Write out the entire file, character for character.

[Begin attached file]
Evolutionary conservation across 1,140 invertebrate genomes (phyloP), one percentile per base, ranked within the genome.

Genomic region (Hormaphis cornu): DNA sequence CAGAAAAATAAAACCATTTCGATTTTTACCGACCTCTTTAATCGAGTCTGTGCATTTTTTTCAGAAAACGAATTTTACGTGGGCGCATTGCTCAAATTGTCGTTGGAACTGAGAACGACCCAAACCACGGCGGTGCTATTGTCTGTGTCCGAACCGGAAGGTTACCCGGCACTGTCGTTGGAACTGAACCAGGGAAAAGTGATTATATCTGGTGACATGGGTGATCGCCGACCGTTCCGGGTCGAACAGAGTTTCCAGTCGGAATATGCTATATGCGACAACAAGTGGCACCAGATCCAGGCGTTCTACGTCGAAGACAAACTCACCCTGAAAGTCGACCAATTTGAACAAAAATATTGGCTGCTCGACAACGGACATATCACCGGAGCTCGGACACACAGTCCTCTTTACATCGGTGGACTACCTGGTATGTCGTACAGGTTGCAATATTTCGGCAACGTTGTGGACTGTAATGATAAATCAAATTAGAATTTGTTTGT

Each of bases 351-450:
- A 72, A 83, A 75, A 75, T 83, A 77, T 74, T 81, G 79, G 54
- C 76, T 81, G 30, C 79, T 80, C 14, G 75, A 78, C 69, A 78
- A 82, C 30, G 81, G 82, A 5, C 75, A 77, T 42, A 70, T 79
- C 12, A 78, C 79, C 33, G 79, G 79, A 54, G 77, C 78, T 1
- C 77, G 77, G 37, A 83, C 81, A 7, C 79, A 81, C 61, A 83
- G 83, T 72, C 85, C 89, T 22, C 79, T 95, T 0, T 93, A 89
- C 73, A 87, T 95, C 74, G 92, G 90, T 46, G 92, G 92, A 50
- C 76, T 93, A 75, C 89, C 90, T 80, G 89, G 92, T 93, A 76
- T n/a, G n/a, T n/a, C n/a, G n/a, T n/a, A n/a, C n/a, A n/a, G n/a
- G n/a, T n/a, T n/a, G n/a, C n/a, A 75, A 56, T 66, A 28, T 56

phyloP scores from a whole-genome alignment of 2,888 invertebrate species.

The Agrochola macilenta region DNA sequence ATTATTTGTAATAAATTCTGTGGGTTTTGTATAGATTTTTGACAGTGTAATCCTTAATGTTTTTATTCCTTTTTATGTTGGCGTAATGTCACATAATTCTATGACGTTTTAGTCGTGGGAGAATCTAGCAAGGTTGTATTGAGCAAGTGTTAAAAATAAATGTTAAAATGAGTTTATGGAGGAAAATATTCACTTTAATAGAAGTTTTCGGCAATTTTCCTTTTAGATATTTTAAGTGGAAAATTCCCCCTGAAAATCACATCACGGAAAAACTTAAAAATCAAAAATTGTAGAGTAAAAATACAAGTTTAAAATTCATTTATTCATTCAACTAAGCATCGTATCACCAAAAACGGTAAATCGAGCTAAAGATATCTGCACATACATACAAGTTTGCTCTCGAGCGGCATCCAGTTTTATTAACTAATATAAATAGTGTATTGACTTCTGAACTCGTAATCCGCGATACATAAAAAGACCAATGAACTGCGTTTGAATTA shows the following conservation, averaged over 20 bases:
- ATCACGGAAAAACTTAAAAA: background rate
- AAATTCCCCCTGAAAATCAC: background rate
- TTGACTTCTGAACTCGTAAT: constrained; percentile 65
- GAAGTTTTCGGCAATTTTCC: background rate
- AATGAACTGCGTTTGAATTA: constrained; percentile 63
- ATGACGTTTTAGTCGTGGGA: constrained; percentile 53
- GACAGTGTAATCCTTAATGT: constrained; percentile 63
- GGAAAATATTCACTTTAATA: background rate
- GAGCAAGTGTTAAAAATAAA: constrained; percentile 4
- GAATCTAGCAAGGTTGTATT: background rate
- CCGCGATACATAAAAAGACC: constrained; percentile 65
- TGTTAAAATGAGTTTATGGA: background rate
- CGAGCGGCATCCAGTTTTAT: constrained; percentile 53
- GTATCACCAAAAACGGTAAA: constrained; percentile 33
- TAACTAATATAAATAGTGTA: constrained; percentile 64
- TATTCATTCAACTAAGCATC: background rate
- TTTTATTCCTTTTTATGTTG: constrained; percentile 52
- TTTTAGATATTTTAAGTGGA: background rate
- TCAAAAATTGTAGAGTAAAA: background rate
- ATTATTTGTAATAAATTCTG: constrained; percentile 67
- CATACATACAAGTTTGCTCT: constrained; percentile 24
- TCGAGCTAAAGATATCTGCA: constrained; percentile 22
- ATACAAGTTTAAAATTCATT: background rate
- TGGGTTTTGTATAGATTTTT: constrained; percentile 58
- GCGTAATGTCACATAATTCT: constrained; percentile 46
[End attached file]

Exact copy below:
Evolutionary conservation across 1,140 invertebrate genomes (phyloP), one percentile per base, ranked within the genome.

Genomic region (Hormaphis cornu): DNA sequence CAGAAAAATAAAACCATTTCGATTTTTACCGACCTCTTTAATCGAGTCTGTGCATTTTTTTCAGAAAACGAATTTTACGTGGGCGCATTGCTCAAATTGTCGTTGGAACTGAGAACGACCCAAACCACGGCGGTGCTATTGTCTGTGTCCGAACCGGAAGGTTACCCGGCACTGTCGTTGGAACTGAACCAGGGAAAAGTGATTATATCTGGTGACATGGGTGATCGCCGACCGTTCCGGGTCGAACAGAGTTTCCAGTCGGAATATGCTATATGCGACAACAAGTGGCACCAGATCCAGGCGTTCTACGTCGAAGACAAACTCACCCTGAAAGTCGACCAATTTGAACAAAAATATTGGCTGCTCGACAACGGACATATCACCGGAGCTCGGACACACAGTCCTCTTTACATCGGTGGACTACCTGGTATGTCGTACAGGTTGCAATATTTCGGCAACGTTGTGGACTGTAATGATAAATCAAATTAGAATTTGTTTGT

Each of bases 351-450:
- A 72, A 83, A 75, A 75, T 83, A 77, T 74, T 81, G 79, G 54
- C 76, T 81, G 30, C 79, T 80, C 14, G 75, A 78, C 69, A 78
- A 82, C 30, G 81, G 82, A 5, C 75, A 77, T 42, A 70, T 79
- C 12, A 78, C 79, C 33, G 79, G 79, A 54, G 77, C 78, T 1
- C 77, G 77, G 37, A 83, C 81, A 7, C 79, A 81, C 61, A 83
- G 83, T 72, C 85, C 89, T 22, C 79, T 95, T 0, T 93, A 89
- C 73, A 87, T 95, C 74, G 92, G 90, T 46, G 92, G 92, A 50
- C 76, T 93, A 75, C 89, C 90, T 80, G 89, G 92, T 93, A 76
- T n/a, G n/a, T n/a, C n/a, G n/a, T n/a, A n/a, C n/a, A n/a, G n/a
- G n/a, T n/a, T n/a, G n/a, C n/a, A 75, A 56, T 66, A 28, T 56

phyloP scores from a whole-genome alignment of 2,888 invertebrate species.

The Agrochola macilenta region DNA sequence ATTATTTGTAATAAATTCTGTGGGTTTTGTATAGATTTTTGACAGTGTAATCCTTAATGTTTTTATTCCTTTTTATGTTGGCGTAATGTCACATAATTCTATGACGTTTTAGTCGTGGGAGAATCTAGCAAGGTTGTATTGAGCAAGTGTTAAAAATAAATGTTAAAATGAGTTTATGGAGGAAAATATTCACTTTAATAGAAGTTTTCGGCAATTTTCCTTTTAGATATTTTAAGTGGAAAATTCCCCCTGAAAATCACATCACGGAAAAACTTAAAAATCAAAAATTGTAGAGTAAAAATACAAGTTTAAAATTCATTTATTCATTCAACTAAGCATCGTATCACCAAAAACGGTAAATCGAGCTAAAGATATCTGCACATACATACAAGTTTGCTCTCGAGCGGCATCCAGTTTTATTAACTAATATAAATAGTGTATTGACTTCTGAACTCGTAATCCGCGATACATAAAAAGACCAATGAACTGCGTTTGAATTA shows the following conservation, averaged over 20 bases:
- ATCACGGAAAAACTTAAAAA: background rate
- AAATTCCCCCTGAAAATCAC: background rate
- TTGACTTCTGAACTCGTAAT: constrained; percentile 65
- GAAGTTTTCGGCAATTTTCC: background rate
- AATGAACTGCGTTTGAATTA: constrained; percentile 63
- ATGACGTTTTAGTCGTGGGA: constrained; percentile 53
- GACAGTGTAATCCTTAATGT: constrained; percentile 63
- GGAAAATATTCACTTTAATA: background rate
- GAGCAAGTGTTAAAAATAAA: constrained; percentile 4
- GAATCTAGCAAGGTTGTATT: background rate
- CCGCGATACATAAAAAGACC: constrained; percentile 65
- TGTTAAAATGAGTTTATGGA: background rate
- CGAGCGGCATCCAGTTTTAT: constrained; percentile 53
- GTATCACCAAAAACGGTAAA: constrained; percentile 33
- TAACTAATATAAATAGTGTA: constrained; percentile 64
- TATTCATTCAACTAAGCATC: background rate
- TTTTATTCCTTTTTATGTTG: constrained; percentile 52
- TTTTAGATATTTTAAGTGGA: background rate
- TCAAAAATTGTAGAGTAAAA: background rate
- ATTATTTGTAATAAATTCTG: constrained; percentile 67
- CATACATACAAGTTTGCTCT: constrained; percentile 24
- TCGAGCTAAAGATATCTGCA: constrained; percentile 22
- ATACAAGTTTAAAATTCATT: background rate
- TGGGTTTTGTATAGATTTTT: constrained; percentile 58
- GCGTAATGTCACATAATTCT: constrained; percentile 46